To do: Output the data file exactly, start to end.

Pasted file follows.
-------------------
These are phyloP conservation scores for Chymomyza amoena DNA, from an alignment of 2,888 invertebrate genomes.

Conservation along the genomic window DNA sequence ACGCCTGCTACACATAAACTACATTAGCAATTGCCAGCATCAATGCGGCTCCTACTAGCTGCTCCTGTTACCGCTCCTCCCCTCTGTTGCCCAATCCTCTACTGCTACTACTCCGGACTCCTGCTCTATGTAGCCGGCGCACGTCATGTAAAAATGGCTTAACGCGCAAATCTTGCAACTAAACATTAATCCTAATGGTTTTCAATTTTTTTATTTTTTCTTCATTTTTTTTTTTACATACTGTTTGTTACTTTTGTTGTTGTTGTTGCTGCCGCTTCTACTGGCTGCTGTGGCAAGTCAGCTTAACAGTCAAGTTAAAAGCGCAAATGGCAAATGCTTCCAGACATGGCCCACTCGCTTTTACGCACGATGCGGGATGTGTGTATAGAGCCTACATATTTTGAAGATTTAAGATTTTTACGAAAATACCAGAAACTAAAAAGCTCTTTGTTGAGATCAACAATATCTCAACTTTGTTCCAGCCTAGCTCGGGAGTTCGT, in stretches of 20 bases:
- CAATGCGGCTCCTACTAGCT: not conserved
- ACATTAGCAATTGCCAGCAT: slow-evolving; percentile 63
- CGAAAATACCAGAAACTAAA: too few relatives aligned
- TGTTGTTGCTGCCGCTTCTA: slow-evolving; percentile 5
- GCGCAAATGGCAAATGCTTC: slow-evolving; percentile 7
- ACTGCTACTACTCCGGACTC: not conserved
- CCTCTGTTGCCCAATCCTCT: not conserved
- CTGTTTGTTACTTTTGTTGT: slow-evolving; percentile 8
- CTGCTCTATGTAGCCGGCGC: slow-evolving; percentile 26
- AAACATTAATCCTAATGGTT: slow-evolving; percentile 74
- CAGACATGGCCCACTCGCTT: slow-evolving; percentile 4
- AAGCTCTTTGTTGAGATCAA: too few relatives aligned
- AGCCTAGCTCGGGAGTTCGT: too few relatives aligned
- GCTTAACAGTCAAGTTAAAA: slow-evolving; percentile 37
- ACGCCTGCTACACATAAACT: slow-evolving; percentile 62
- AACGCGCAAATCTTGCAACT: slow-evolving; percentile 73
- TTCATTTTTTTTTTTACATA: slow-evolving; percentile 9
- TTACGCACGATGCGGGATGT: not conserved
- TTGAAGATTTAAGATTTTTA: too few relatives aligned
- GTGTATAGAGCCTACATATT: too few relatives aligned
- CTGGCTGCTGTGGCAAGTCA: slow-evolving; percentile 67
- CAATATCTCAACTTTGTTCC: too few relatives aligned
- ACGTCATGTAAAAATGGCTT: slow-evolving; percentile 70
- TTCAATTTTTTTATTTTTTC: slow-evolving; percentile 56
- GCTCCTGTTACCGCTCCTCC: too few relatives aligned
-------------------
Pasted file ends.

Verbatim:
These are phyloP conservation scores for Chymomyza amoena DNA, from an alignment of 2,888 invertebrate genomes.

Conservation along the genomic window DNA sequence ACGCCTGCTACACATAAACTACATTAGCAATTGCCAGCATCAATGCGGCTCCTACTAGCTGCTCCTGTTACCGCTCCTCCCCTCTGTTGCCCAATCCTCTACTGCTACTACTCCGGACTCCTGCTCTATGTAGCCGGCGCACGTCATGTAAAAATGGCTTAACGCGCAAATCTTGCAACTAAACATTAATCCTAATGGTTTTCAATTTTTTTATTTTTTCTTCATTTTTTTTTTTACATACTGTTTGTTACTTTTGTTGTTGTTGTTGCTGCCGCTTCTACTGGCTGCTGTGGCAAGTCAGCTTAACAGTCAAGTTAAAAGCGCAAATGGCAAATGCTTCCAGACATGGCCCACTCGCTTTTACGCACGATGCGGGATGTGTGTATAGAGCCTACATATTTTGAAGATTTAAGATTTTTACGAAAATACCAGAAACTAAAAAGCTCTTTGTTGAGATCAACAATATCTCAACTTTGTTCCAGCCTAGCTCGGGAGTTCGT, in stretches of 20 bases:
- CAATGCGGCTCCTACTAGCT: not conserved
- ACATTAGCAATTGCCAGCAT: slow-evolving; percentile 63
- CGAAAATACCAGAAACTAAA: too few relatives aligned
- TGTTGTTGCTGCCGCTTCTA: slow-evolving; percentile 5
- GCGCAAATGGCAAATGCTTC: slow-evolving; percentile 7
- ACTGCTACTACTCCGGACTC: not conserved
- CCTCTGTTGCCCAATCCTCT: not conserved
- CTGTTTGTTACTTTTGTTGT: slow-evolving; percentile 8
- CTGCTCTATGTAGCCGGCGC: slow-evolving; percentile 26
- AAACATTAATCCTAATGGTT: slow-evolving; percentile 74
- CAGACATGGCCCACTCGCTT: slow-evolving; percentile 4
- AAGCTCTTTGTTGAGATCAA: too few relatives aligned
- AGCCTAGCTCGGGAGTTCGT: too few relatives aligned
- GCTTAACAGTCAAGTTAAAA: slow-evolving; percentile 37
- ACGCCTGCTACACATAAACT: slow-evolving; percentile 62
- AACGCGCAAATCTTGCAACT: slow-evolving; percentile 73
- TTCATTTTTTTTTTTACATA: slow-evolving; percentile 9
- TTACGCACGATGCGGGATGT: not conserved
- TTGAAGATTTAAGATTTTTA: too few relatives aligned
- GTGTATAGAGCCTACATATT: too few relatives aligned
- CTGGCTGCTGTGGCAAGTCA: slow-evolving; percentile 67
- CAATATCTCAACTTTGTTCC: too few relatives aligned
- ACGTCATGTAAAAATGGCTT: slow-evolving; percentile 70
- TTCAATTTTTTTATTTTTTC: slow-evolving; percentile 56
- GCTCCTGTTACCGCTCCTCC: too few relatives aligned